Consent to Sexual Activity in Long-Term Care

Understanding capacity and dementia

Sara Pon & Krista James

Consent to Sexual Activity in Long-Term Care

Contrary to public perception, some people stay interested in sexual activity into late life. Physical intimacy can be an important personal connection. Law and policy must respect the sexuality of older people while protecting vulnerable adults from abuse, particularly in long-term care.

Consent is critical to all sexual activity. A person must have decision-making capacity to engage in sexual activity, and capacity is impacted by dementia, which is prevalent in long-term care. However, dementia does not automatically mean that a person does not have capacity to consent to sex.

A long-term care resident who is not able to make legal, financial, or complex health care decisions may still have the capacity to make other everyday decisions. Capacity can fluctuate from day-to-day or even hour-to-hour, and circumstances and communication support can impact an adult’s decision-making capacity. Dementia can cause symptoms and changes related to sexuality, such as increased or decreased interest in sexual activity or disinhibition. People also sometimes forget their current partner and seek out a new partner, or have their behaviours misinterpreted due to changes in how they communicate.1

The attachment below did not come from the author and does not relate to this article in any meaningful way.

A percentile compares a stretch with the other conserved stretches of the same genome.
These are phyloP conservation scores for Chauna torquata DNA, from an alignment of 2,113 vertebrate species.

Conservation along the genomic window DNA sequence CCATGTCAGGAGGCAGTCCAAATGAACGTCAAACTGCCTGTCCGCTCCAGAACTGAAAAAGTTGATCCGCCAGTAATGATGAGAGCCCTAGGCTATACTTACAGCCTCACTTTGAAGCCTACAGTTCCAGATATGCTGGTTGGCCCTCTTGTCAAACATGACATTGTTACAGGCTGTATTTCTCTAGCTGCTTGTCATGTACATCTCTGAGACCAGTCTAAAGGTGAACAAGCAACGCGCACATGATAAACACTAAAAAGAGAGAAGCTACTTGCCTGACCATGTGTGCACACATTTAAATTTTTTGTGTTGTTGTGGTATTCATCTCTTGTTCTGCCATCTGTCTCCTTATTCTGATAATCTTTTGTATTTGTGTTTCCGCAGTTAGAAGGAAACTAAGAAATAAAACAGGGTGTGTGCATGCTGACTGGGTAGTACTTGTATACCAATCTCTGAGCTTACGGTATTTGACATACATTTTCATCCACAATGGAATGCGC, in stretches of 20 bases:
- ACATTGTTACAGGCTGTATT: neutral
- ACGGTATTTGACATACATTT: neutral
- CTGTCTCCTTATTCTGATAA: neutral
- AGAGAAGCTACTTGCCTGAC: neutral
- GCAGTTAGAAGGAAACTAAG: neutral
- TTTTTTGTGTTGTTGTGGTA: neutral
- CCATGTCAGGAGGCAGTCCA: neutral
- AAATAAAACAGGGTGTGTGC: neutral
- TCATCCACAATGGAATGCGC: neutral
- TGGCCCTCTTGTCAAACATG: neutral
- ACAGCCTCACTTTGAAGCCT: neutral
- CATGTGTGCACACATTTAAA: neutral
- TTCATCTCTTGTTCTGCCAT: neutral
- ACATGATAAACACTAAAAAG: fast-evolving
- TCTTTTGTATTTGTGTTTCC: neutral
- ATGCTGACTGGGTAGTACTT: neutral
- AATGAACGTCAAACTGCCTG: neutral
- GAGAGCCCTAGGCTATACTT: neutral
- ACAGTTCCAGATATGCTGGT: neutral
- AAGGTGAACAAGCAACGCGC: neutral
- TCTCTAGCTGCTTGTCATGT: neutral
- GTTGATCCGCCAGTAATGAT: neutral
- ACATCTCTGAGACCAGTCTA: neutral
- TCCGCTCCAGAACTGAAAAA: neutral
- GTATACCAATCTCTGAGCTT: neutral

There is no legislated test for when a person has capacity to consent to sex while in long-term care. A person’s capacity would need to be assessed if there were indicators that they did not have capacity to consent to a sexual interaction. Analysis of this topic by Seniors First BC suggests a person would need to understand the nature and consequences of the activity and have an operating mind which can give consent. In practice, family and staff often focus on trying to prevent sexual activity and intimacy.2 However, another person cannot provide substitute consent for sex on behalf of an older person.

If an older adult does not have capacity to consent to sexual activity, and there are concerns that sexual abuse or assault has occurred, there are protection and response measures in BC. The Adult Guardianship Act provides protective measures for adults who are unable to seek support and assistance. Designated agencies can respond to all types of abuse or neglect, including sexual abuse. The Community Care and Assisted Living Act requires long-term care facilities to protect residents from abuse and requires operators to report abuse or neglect. However, the definition of sexual abuse excludes “consenting sexual behaviour between adult persons in care” (Sch D, s 1) from being a reportable incident.

Law and policy must balance respecting the rights of capable and consenting older adults to engage in intimacy while living in long-term care against the need to protect vulnerable adults from exploitation and abuse. If older people have the capacity to consent to sexual activity, their dignity and autonomy must be respected. Sex and intimacy are a natural part of the human experience and can have many benefits. If older people no longer have the capacity to engage in sexual activity, long-term care homes and
concerned family members should find other ways to support the relationships that are meaningful and important to older people. Long-term care should also ensure their policies and practices are inclusive, so that LGBTQ2SI+ seniors feel a sense of belonging and safety.

  1. Alzheimer Society Canada, “Intimacy and sexuality,”: |
  2. Seniors First BC, Legal Issues in Residential Care: An Advocate’s Manual (2014), at 146-157. |